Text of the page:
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TESLA COIL ~ worked!!!

Discussion in 'Electronic Basics' started by Blackbeard, Feb 9, 2005.

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  1. Blackbeard

    Blackbeard Guest

    Guys...thank you for all the help. My son now has one hell of a
    kick-ass science fair project. The sparks were not huge. But they were
    impressive enough to make his deadline on that project.

    Thank you all for helping.

    We chased down a couple of problems (loose connections where wires had
    been twisted together, not soldered; poor spark gap; and confusion
    about the capacitors (which are no bottle capacitors thanks to you

    Just wanted to pop in to express my appreciation.

    The kid is already getting mega kudos at his school from both teachers
    and classmates. He's even talking about taking some electronics
    classes at the community college in place of his 9th grade science
    class next year. This is a huge turn-around for him. He's never gotten
    jived about anything before. Instead, his grades have always been poor
    and he's always acted like an ass to win approval from his friends. It
    looks like this project is going to be a big turning point for him. I
    can't thank you guys enough. He's already talking about what to build
    for next year. Any ideas on what he could build to top the tesla coil?

    Right now he's talking about winding his own transformer to get MORE
    power. I guess that's the pretty common for coilers...MORE POWER!!! I
    have a friend who works for Duke Power. He wants me to get him one of
    those pole transformers. I don't feel 100% comfortable with him using
    that 15,000volt transformer. How much power does a pole pig kick out?
    And it that a REALLY bad idea or not?

    Thanks again guys
  2. If I were you, I would try to get him interested in the flip side of
    power. He has now seen a bit of brute power, but what about dealing
    with the opposite situation? I am talking about digging tiny signals
    out of the universe and amplifying them enough to make some sense of
    them. Some examples: radio receivers, electrocardiograph,
    seismograph (especially if you live on the west coast or other
    seismically active area), magnetometer to measure the Earth's magnetic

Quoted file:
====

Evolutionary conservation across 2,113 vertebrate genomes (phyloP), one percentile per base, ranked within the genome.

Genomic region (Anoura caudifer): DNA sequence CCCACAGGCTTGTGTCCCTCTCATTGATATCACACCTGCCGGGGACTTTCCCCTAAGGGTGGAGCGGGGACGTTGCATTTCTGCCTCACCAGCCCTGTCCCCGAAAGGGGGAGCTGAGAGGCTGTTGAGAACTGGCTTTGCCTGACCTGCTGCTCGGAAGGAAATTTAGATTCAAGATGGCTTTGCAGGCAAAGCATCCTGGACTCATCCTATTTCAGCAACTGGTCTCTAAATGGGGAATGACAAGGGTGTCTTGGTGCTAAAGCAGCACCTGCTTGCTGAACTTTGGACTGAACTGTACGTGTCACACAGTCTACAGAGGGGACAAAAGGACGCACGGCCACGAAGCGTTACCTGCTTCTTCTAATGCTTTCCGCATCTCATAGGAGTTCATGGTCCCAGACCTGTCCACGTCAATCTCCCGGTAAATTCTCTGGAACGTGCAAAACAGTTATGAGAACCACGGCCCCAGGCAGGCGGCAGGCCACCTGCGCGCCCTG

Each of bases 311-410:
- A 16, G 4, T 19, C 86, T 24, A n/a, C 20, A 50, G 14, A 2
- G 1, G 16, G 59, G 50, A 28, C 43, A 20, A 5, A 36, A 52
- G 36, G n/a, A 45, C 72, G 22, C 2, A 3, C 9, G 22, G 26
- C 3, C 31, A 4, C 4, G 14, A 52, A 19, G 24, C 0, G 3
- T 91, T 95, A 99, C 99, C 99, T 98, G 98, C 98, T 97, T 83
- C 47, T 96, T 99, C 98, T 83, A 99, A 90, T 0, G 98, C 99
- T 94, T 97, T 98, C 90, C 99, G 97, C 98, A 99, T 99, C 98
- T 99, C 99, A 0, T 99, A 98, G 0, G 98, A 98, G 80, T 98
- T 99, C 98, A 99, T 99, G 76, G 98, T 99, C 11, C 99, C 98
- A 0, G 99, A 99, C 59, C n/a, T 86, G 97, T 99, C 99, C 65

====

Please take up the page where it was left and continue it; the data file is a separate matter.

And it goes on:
field changes caused by the arrival of the solar wind, big ear
    microphone to hear far from sound source, photo multiplier to measure
    the light flashed given off when a bit of uranium ore is near a
    fluorescent material.
  3. Guest

    Would you have any pictures? I built one about 35 years ago, when I
    was studying engineering.

    Jerry G.
  4. I reckon that a "Pole Pig" in the hands of someone not accustomed to such
    devices would not be a good idea. For one thing should there be an
    "accident" causing injury I imagine the authorities would be wondering how
    the device was obtained and thus might tend to use you as a scapegoat !!
  5. We try.
    Sounds like an Engineer in the making. Good thing he has "people
    skills", too. ;>)

    If he's that into high voltage he probably wouldn't be impressed with
    a Jacob's Ladder (basically two pieces of stiff wire attached to the
    terminals of the neon transfomer with an arc rising betwen them), but he
    can explore Marx and Van de Graaf generators (the former is lots less
    mechanically challenging than the latter), and for "practical"
    applications of HV there's always the tabletop X-ray machine and
    cyclotron on the Scientific American Amateur Scientist CD.

    Instead of "going big", he might be interested in minimalism:
    Way more than you want flying around the house.
    Depends. Remember when I warned you about needing to have the power
    company add an extra 50 or 100 amp service line?

    Mark L. Fergerson
  6. Don Bruder

    Don Bruder Guest

    Aside from "You're the daddy? And you let him play with this stuff???"
    type concepts, why would there need to be a scapegoat? Pole-pigs can be
    had, on the open market, by anyone who has the $$ to buy one and the
    method of transporting it. Transport can be easily hired for some more
    $$ if one is under legal driving age or otherwise lacks the means to
    haul the beast.

    Quite frankly, in high school, I recall doing quite a few "dangerous"
    things that wouldn't be dreamed of today. The key is that they were
    being done as safely as they could be, by someone with at least a hint
    of knowledge about how to keep from
    zapping/microwaving/irradiating/burning/poisoning/killing himself in the
    process, and usually with the assistance/supervision of someone who had
    a lot more than a hint.

    Teenagers may appear to think they're indestructable, but trust me... at
    least some of them realize that they aren't ten feet tall and
    bulletproof, and behave accordingly.
  7. ILYA

    ILYA Guest

    Be careful, some frequency is dangerous for humans...
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